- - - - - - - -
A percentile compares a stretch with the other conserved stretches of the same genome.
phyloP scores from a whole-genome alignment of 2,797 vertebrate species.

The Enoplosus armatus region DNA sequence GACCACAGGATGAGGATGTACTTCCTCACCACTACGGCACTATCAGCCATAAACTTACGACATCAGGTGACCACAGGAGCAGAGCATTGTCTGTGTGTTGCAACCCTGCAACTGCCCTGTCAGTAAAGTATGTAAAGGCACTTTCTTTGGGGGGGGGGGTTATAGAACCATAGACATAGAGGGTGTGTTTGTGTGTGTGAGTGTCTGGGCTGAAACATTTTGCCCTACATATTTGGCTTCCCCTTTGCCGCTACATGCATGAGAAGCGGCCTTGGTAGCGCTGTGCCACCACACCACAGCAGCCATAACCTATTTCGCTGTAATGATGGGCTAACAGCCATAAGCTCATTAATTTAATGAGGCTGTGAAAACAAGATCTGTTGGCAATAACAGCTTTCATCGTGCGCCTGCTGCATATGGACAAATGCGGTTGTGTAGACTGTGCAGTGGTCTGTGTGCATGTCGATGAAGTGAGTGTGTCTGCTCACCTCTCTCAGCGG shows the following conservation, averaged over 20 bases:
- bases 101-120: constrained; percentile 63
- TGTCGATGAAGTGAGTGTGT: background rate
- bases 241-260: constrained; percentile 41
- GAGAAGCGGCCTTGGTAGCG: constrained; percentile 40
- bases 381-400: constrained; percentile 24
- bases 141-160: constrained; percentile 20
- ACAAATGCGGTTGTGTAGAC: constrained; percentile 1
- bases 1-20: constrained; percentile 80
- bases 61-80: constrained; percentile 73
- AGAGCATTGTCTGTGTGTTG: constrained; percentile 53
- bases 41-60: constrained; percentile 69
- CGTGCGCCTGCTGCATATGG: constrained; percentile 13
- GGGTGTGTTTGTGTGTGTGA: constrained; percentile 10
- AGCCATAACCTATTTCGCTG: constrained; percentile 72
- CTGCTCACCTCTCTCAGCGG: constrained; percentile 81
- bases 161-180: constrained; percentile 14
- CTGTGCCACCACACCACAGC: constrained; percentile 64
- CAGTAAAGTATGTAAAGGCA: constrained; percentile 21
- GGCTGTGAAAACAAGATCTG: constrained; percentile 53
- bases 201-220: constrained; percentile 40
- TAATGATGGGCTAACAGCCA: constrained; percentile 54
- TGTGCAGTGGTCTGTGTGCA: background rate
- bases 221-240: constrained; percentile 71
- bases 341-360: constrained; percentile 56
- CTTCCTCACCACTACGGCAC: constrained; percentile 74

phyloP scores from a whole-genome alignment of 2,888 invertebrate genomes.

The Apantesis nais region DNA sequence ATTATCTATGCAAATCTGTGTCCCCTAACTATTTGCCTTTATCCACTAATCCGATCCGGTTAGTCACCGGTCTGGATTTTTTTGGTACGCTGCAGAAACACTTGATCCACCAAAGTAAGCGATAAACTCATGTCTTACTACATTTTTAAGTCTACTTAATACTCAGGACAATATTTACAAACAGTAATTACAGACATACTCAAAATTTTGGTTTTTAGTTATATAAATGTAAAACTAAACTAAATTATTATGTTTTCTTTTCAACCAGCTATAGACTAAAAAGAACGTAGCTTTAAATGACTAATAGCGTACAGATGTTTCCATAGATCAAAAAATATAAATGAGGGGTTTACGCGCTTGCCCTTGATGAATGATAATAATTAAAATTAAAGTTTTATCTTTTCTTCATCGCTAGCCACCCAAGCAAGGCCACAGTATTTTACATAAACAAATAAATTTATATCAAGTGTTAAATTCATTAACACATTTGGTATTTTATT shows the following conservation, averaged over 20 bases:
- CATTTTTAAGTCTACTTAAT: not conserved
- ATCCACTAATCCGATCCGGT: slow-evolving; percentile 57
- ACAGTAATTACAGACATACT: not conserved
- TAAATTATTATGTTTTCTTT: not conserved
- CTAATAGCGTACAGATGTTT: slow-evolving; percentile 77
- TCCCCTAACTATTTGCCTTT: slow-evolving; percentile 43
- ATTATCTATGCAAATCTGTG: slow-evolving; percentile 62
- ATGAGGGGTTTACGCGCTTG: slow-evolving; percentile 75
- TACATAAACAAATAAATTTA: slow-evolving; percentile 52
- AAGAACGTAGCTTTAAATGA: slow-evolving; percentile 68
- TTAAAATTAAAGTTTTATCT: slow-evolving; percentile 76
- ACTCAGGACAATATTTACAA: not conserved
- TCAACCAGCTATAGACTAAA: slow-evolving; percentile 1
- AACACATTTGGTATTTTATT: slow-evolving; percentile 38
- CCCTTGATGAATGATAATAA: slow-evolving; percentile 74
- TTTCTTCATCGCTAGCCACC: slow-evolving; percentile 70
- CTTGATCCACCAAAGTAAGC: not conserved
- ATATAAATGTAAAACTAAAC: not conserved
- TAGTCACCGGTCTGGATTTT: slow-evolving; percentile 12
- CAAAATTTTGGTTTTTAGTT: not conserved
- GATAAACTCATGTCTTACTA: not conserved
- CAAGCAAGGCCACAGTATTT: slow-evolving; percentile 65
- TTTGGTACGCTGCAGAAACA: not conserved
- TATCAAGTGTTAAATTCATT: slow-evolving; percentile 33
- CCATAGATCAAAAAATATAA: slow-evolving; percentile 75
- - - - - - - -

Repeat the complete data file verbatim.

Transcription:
A percentile compares a stretch with the other conserved stretches of the same genome.
phyloP scores from a whole-genome alignment of 2,797 vertebrate species.

The Enoplosus armatus region DNA sequence GACCACAGGATGAGGATGTACTTCCTCACCACTACGGCACTATCAGCCATAAACTTACGACATCAGGTGACCACAGGAGCAGAGCATTGTCTGTGTGTTGCAACCCTGCAACTGCCCTGTCAGTAAAGTATGTAAAGGCACTTTCTTTGGGGGGGGGGGTTATAGAACCATAGACATAGAGGGTGTGTTTGTGTGTGTGAGTGTCTGGGCTGAAACATTTTGCCCTACATATTTGGCTTCCCCTTTGCCGCTACATGCATGAGAAGCGGCCTTGGTAGCGCTGTGCCACCACACCACAGCAGCCATAACCTATTTCGCTGTAATGATGGGCTAACAGCCATAAGCTCATTAATTTAATGAGGCTGTGAAAACAAGATCTGTTGGCAATAACAGCTTTCATCGTGCGCCTGCTGCATATGGACAAATGCGGTTGTGTAGACTGTGCAGTGGTCTGTGTGCATGTCGATGAAGTGAGTGTGTCTGCTCACCTCTCTCAGCGG shows the following conservation, averaged over 20 bases:
- bases 101-120: constrained; percentile 63
- TGTCGATGAAGTGAGTGTGT: background rate
- bases 241-260: constrained; percentile 41
- GAGAAGCGGCCTTGGTAGCG: constrained; percentile 40
- bases 381-400: constrained; percentile 24
- bases 141-160: constrained; percentile 20
- ACAAATGCGGTTGTGTAGAC: constrained; percentile 1
- bases 1-20: constrained; percentile 80
- bases 61-80: constrained; percentile 73
- AGAGCATTGTCTGTGTGTTG: constrained; percentile 53
- bases 41-60: constrained; percentile 69
- CGTGCGCCTGCTGCATATGG: constrained; percentile 13
- GGGTGTGTTTGTGTGTGTGA: constrained; percentile 10
- AGCCATAACCTATTTCGCTG: constrained; percentile 72
- CTGCTCACCTCTCTCAGCGG: constrained; percentile 81
- bases 161-180: constrained; percentile 14
- CTGTGCCACCACACCACAGC: constrained; percentile 64
- CAGTAAAGTATGTAAAGGCA: constrained; percentile 21
- GGCTGTGAAAACAAGATCTG: constrained; percentile 53
- bases 201-220: constrained; percentile 40
- TAATGATGGGCTAACAGCCA: constrained; percentile 54
- TGTGCAGTGGTCTGTGTGCA: background rate
- bases 221-240: constrained; percentile 71
- bases 341-360: constrained; percentile 56
- CTTCCTCACCACTACGGCAC: constrained; percentile 74

phyloP scores from a whole-genome alignment of 2,888 invertebrate genomes.

The Apantesis nais region DNA sequence ATTATCTATGCAAATCTGTGTCCCCTAACTATTTGCCTTTATCCACTAATCCGATCCGGTTAGTCACCGGTCTGGATTTTTTTGGTACGCTGCAGAAACACTTGATCCACCAAAGTAAGCGATAAACTCATGTCTTACTACATTTTTAAGTCTACTTAATACTCAGGACAATATTTACAAACAGTAATTACAGACATACTCAAAATTTTGGTTTTTAGTTATATAAATGTAAAACTAAACTAAATTATTATGTTTTCTTTTCAACCAGCTATAGACTAAAAAGAACGTAGCTTTAAATGACTAATAGCGTACAGATGTTTCCATAGATCAAAAAATATAAATGAGGGGTTTACGCGCTTGCCCTTGATGAATGATAATAATTAAAATTAAAGTTTTATCTTTTCTTCATCGCTAGCCACCCAAGCAAGGCCACAGTATTTTACATAAACAAATAAATTTATATCAAGTGTTAAATTCATTAACACATTTGGTATTTTATT shows the following conservation, averaged over 20 bases:
- CATTTTTAAGTCTACTTAAT: not conserved
- ATCCACTAATCCGATCCGGT: slow-evolving; percentile 57
- ACAGTAATTACAGACATACT: not conserved
- TAAATTATTATGTTTTCTTT: not conserved
- CTAATAGCGTACAGATGTTT: slow-evolving; percentile 77
- TCCCCTAACTATTTGCCTTT: slow-evolving; percentile 43
- ATTATCTATGCAAATCTGTG: slow-evolving; percentile 62
- ATGAGGGGTTTACGCGCTTG: slow-evolving; percentile 75
- TACATAAACAAATAAATTTA: slow-evolving; percentile 52
- AAGAACGTAGCTTTAAATGA: slow-evolving; percentile 68
- TTAAAATTAAAGTTTTATCT: slow-evolving; percentile 76
- ACTCAGGACAATATTTACAA: not conserved
- TCAACCAGCTATAGACTAAA: slow-evolving; percentile 1
- AACACATTTGGTATTTTATT: slow-evolving; percentile 38
- CCCTTGATGAATGATAATAA: slow-evolving; percentile 74
- TTTCTTCATCGCTAGCCACC: slow-evolving; percentile 70
- CTTGATCCACCAAAGTAAGC: not conserved
- ATATAAATGTAAAACTAAAC: not conserved
- TAGTCACCGGTCTGGATTTT: slow-evolving; percentile 12
- CAAAATTTTGGTTTTTAGTT: not conserved
- GATAAACTCATGTCTTACTA: not conserved
- CAAGCAAGGCCACAGTATTT: slow-evolving; percentile 65
- TTTGGTACGCTGCAGAAACA: not conserved
- TATCAAGTGTTAAATTCATT: slow-evolving; percentile 33
- CCATAGATCAAAAAATATAA: slow-evolving; percentile 75